reads, in part: "At Cezanne's Carrot, words and images explore
the higher aspects of human nature, the integration of inner and
outer worlds, and the exciting threshold where the familiar meets
the unknown. " Guidelines can be found here. Per issue, the journal
selects two "editors' picks" for fiction and nonfiction submissions
and pays $25 on those selections. A writing contest is in the works for
CC's Winter Issue.
My two acrostics, "Piccolo" and "Violin," were both accepted by
Silver Wings as my second submission. The editor liked them and
feel they may both be used for a future issue of Silver Wings. When
I know when, I'll let you know which issue. Yahoo! Double blessings
before Labor Day Weekend!
I got my issue of Hummingbird today to see my haiku. There's a
note, unfortunately, saying it's the last probable issue, due to
equipment failure. I'm glad my poem made it.
My short story, under a thousand words, "Alice McKay Talks to
Herself ," is up at Apollo's Lyre.
Thank you to the Practice List for the prompt and for the input I
received from the members.
Guidelines can be found here.
All the best!
Four books reviewed for Gumshoe and SfRevu; one review appears
in both. Enjoyed reading all, but found D'Almeida's Musketeer
Mysteries fun. She uses Dumas's characters and his world to craft a
rich series of murder mysteries. Great descriptions and nice character
development. She expands the relationships among the four men and
enlarges their history. Lots of lessons here for world building and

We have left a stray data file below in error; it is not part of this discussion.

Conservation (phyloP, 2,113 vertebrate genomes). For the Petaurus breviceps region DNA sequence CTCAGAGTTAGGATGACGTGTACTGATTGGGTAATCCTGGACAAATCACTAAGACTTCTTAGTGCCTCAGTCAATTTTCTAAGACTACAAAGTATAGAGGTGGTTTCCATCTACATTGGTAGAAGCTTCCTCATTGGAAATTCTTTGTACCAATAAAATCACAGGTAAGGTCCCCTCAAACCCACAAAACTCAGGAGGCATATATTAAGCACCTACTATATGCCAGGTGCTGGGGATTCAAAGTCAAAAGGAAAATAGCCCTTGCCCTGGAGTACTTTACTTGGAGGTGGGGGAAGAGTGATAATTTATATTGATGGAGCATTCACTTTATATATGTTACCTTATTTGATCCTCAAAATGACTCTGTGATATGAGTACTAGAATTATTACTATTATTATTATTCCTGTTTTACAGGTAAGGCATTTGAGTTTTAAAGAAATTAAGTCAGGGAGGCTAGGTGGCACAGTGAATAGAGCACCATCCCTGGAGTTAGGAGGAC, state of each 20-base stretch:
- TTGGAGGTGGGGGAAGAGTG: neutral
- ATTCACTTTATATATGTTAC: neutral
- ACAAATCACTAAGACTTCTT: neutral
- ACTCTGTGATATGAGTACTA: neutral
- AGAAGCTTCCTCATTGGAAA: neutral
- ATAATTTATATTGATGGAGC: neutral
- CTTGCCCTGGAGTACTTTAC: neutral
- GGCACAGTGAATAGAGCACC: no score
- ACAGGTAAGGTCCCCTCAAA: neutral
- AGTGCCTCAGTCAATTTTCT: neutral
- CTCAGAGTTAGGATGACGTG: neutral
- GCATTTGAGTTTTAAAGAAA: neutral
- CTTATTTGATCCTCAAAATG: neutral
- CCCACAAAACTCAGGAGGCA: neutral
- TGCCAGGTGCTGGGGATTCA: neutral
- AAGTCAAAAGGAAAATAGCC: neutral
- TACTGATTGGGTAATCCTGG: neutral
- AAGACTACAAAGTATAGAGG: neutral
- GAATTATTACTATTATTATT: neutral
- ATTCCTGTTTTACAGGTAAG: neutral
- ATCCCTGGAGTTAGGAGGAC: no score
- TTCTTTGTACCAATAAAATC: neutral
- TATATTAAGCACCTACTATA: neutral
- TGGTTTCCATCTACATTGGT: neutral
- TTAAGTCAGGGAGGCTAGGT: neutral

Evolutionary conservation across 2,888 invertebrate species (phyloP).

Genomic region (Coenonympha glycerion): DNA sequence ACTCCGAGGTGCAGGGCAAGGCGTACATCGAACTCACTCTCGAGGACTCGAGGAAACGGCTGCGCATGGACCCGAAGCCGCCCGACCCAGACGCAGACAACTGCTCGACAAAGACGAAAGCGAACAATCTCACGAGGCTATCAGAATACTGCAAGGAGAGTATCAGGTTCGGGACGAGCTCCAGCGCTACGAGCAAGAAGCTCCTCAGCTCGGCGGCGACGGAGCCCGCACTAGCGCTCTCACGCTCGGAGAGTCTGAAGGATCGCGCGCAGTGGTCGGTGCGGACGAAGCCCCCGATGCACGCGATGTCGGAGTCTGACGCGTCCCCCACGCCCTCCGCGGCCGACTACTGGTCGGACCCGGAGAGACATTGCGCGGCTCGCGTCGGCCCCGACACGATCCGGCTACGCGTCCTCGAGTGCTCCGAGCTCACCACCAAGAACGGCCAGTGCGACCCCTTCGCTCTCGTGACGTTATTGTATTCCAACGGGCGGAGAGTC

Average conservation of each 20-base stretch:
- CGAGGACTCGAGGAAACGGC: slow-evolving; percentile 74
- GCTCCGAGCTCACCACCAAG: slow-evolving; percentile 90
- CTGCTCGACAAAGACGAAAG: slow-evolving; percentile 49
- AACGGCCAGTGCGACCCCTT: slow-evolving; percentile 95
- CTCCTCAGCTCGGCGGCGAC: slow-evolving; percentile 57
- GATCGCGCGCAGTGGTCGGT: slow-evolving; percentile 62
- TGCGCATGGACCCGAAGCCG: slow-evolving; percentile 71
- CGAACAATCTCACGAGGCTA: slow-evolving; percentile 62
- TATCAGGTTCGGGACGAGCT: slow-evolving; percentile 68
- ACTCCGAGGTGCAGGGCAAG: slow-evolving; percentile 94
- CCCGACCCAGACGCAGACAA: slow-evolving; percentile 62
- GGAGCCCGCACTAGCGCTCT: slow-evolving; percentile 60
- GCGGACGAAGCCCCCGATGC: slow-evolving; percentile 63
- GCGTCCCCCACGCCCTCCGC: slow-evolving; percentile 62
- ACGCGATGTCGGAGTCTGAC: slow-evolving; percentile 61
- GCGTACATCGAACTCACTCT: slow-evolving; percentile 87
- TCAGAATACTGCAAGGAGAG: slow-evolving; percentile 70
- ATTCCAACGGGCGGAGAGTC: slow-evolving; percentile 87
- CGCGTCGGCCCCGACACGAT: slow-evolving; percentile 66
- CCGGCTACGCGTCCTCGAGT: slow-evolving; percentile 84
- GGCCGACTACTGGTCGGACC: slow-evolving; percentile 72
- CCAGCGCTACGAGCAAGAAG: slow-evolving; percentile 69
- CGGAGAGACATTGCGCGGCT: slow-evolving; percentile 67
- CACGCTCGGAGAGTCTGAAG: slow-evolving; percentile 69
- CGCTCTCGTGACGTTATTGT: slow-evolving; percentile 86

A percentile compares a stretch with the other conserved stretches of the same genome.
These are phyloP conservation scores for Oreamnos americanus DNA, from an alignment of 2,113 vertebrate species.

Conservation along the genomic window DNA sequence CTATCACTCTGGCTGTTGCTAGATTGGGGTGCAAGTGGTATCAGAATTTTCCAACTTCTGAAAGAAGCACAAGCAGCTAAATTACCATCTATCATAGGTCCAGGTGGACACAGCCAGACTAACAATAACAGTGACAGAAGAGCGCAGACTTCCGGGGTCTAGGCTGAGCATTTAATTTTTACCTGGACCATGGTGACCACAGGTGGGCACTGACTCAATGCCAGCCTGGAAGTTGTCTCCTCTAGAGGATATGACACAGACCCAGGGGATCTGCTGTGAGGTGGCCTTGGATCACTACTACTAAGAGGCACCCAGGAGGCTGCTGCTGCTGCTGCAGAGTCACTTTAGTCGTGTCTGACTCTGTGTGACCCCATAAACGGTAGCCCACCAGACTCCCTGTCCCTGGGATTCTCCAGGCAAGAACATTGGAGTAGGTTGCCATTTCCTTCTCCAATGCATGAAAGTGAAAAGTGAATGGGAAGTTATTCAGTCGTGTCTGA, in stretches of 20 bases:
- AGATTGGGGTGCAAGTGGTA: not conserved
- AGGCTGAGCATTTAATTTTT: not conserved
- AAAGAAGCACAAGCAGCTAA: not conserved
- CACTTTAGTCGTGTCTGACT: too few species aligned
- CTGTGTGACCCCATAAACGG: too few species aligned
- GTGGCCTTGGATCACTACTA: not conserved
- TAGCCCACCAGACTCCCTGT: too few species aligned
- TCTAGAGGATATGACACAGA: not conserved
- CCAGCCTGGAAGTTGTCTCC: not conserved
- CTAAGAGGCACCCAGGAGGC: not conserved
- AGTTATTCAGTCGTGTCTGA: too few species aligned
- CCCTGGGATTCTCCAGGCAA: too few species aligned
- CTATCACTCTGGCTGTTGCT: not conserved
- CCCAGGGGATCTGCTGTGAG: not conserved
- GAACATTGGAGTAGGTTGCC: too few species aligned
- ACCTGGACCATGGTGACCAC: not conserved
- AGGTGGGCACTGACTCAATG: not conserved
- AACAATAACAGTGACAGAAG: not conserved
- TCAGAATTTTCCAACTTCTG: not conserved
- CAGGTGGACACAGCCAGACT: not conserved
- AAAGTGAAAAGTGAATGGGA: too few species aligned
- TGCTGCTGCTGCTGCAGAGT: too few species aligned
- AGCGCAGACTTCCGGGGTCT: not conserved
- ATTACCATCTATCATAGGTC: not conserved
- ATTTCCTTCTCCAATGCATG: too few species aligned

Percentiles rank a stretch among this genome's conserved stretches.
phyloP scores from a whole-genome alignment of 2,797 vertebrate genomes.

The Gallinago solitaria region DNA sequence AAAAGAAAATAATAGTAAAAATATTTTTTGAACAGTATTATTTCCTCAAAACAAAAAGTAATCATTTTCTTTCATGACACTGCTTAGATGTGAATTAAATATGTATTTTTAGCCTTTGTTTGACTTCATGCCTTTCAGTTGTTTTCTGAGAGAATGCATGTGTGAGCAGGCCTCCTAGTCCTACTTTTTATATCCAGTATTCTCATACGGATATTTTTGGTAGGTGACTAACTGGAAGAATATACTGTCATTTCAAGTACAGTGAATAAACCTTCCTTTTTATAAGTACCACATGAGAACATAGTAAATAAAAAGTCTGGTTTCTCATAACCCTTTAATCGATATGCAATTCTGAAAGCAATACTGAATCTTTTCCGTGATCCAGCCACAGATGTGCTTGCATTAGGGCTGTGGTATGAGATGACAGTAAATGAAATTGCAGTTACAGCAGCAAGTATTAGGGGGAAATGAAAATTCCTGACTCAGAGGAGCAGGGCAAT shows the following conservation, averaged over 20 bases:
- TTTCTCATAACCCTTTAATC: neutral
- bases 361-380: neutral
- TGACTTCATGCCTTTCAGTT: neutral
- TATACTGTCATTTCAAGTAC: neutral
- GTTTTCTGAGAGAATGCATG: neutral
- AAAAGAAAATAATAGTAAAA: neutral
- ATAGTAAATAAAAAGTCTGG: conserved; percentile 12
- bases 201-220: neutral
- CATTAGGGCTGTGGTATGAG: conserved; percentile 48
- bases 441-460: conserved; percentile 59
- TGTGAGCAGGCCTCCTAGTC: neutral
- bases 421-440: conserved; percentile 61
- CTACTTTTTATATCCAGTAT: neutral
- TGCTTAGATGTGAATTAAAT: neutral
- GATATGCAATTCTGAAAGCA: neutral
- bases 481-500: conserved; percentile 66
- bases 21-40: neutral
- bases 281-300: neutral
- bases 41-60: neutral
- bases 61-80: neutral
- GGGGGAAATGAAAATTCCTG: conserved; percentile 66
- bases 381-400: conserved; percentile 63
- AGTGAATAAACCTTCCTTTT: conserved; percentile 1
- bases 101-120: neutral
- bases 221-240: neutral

showing description. D'Almeida also writes as Sarah Hoyt.
It's pouring acceptances, and I'm not complaining! Non-Fiction
members may remember an essay I was particularly fond of: "Love
and the Little Green Man." I found it a nice home. It appears online
now on Parade.com.
Another one of my articles, "Boost Your Body Image," went up
today at Jen fashion magazine. Body image is something I have had
issues with, and writing this article was kind of therapeutic.
I know you're probably getting sick of me yahooing, but this one
should also be listed as market information.
Our own Ann Hite is beginning an online literary journal called
The Painted Door. She has accepted four stories of mine, two
reprints and two unpublished flashes for the first issue. She is
also honoring me as "The Writer of the Month." Her plan is to
publish multiple works by one writer a month, so start
Carole A. Sutton
A wee yahoo and thanks to those on NovelsL who have been
critiquing my crime fiction novel Redback. The opening chapters
have now reached the Top Ten on the British Arts Council funded
program ---YouWriteOn and is currently running number four.
But it's having a rocky ride and is constantly changing places with
others on the charts.
If anyone is interested in looking it up, go to www.youwriteon.com
Menu on the left click Top Ten.
Redback is my third crime fiction novel to be subbed on the List.
The last two also made the Top Five in the YWO program and
gained professional crits from well known writers. Ferryman went
on to become short listed in the Dundee International Book prize.
But I haven't done anything with it since. Draper's Wharf is
currently sitting on some publisher's desk waiting to be read.
Kind regards for everyone.
Monday, September 3, 2007
I thought this short "Yahoo on Yahooing" ought to be the lead for